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For Immediate Release
11 April 2008

Groups Condemn Biofuels as “False Solution” During Brazil’s President Lula Tour of the Netherlands and Czech Republic

(Joint Release from Global Forest Coalition and Corporate Europe Observatory)

The Netherlands –Criticism is mounting denouncing Brazilian President Luiz Inacio Lula da Silva’s visit this week to the Netherlands and the Czech Republic on a tour focused on promoting ethanol and other biofuels. The Brazilian president is visiting The Hague, Rotterdam and Amsterdam and will meet with Dutch Queen Beatrix and Prime Minister Jan Peter Balkenende.

Although Brazilian presidential spokesman Marcelo Baumbach said that Lula will tell European leaders that bio-fuels are “a cleaner alternative that causes less harm to the environment,” [1] others have differing opinions.

“Even amidst the undeniable evidence of negative impacts of biofuel production, the Brazilian Government continues to present their ethanol program as a ‘special success,” proclaimed Camila Moreno from Terra de Direitos. “In reality Brazil seeks to profit from an export industry which has little to do with real concern about climate. While promoting themselves as ‘green’, the government has meanwhile allocated 65% of the moneys earmarked for the energy sector within the Growth Acceleration Plan (PAC) to oil and gas industries.”

“The claim that agrofuels (biofuels) cause less harm to the environment misses the point of the devastating impacts agrofuels have,” stated Nina Holland of the Dutch research and campaigning organisation Corporate Europe Observatory. “Agrofuels are a false solution to climate change and not only will they exacerbate the climate crisis, agrofuels compete with agricultural resources, threatening the food security of the world’s poorest communities, increasing deforestation, as well as threatening biodiversity and land rights.” [2]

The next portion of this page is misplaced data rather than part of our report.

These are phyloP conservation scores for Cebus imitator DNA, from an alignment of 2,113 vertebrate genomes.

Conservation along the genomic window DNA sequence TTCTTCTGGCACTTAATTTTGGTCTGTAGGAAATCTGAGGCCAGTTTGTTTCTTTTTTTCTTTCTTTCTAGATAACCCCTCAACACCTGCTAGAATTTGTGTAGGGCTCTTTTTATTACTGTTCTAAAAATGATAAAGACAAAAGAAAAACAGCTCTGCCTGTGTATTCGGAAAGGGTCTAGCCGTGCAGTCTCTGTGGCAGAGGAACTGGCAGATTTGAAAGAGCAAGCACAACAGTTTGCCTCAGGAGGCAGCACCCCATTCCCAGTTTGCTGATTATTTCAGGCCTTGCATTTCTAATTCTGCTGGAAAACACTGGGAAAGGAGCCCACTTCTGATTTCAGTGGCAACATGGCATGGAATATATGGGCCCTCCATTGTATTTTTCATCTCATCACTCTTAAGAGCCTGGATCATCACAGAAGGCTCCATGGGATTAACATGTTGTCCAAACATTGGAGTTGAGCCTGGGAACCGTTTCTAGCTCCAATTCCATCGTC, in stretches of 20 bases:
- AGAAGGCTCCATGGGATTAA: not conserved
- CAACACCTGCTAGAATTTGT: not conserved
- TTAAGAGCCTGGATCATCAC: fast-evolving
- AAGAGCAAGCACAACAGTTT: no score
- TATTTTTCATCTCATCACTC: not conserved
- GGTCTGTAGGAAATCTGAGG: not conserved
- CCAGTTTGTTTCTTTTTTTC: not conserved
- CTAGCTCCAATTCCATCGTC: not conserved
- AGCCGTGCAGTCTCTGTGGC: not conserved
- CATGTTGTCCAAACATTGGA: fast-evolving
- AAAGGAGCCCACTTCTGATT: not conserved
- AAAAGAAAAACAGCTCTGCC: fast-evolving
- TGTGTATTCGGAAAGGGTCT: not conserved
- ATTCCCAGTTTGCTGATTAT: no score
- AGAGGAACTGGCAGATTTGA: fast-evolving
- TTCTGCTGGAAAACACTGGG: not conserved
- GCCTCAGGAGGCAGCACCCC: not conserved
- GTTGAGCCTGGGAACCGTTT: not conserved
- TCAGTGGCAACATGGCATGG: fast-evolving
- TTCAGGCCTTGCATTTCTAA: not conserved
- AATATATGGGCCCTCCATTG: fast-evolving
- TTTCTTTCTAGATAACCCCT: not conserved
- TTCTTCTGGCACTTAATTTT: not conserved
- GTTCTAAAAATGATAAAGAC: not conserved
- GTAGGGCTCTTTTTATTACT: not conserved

“Spurred by the possibility of a rich market for ethanol investors — many of them foreign — have been buying tracts of land in Brazil, pushing up prices and driving away the small-scale family-based farms that supply up to 60 percent of the country’s food”, added Lucia Schild Ortiz of Friends of the Earth Brazil.

“Brazil has chosen to ignore a vast mountain of evidence that agrofuels are contributing to hunger and climate change,” said Dr. Rachel Smolker, main author of “The Real Cost of Agrofuels”  [3] and lead Agrofuels Campaigner for Global Forest Coalition and Global Justice Ecology Project. “The bottom line is that there is a limited amount of land available, a large population to feed and a desperate need to preserve remaining biodiverse ecosystems. Instead of focusing on improving efficiency and reducing consumption, Brazil is advocating further destruction.

Baumbach stressed the biofuels issue, but noted that Lula will also seek to deepen cooperation with the Netherlands on other issues including ports and maritime transport, education, culture and water.

According to the Brazilian Foreign Ministry, the Netherlands became one of the
main foreign investors in recent years in Brazil. In 2007, the Netherlands
topped the list with direct investment of 8.1 billion dollars, some 23.6
percent of the total received by Brazil.

Touting the Lula tour, Netherland’s Leudal Trading Company reports that
Dutcham, the Dutch Brazilian Chamber of Commerce, is involved “behind the
curtains”, in assisting the Dutch employers´organisation VNO-NCW with the
setting up of a round-table session with important business leaders in the
bilateral relation between Brazil and the Netherlands. [4]

In related news:
On Tuesday, 15 April, groups across the United Kingdom will be holding
protests against the government’s decision to introduce mandatory biofuel blending.
This includes a demonstration outside Downing Street, as well as protests
outside the constituency offices of Ruth Kelly, Secretary of State for
Transport, and Hilary Benn, Secretary of State for the Environment, and
outside several fuel stations. From 15th April, all diesel and petrol in the UK will
have to be blended with biofuels. [5]

Yolanda Sikking, Global Forest Coalition, 0031 623913217
Nina Holland, Corporate Europe Observatory, 0031 630285042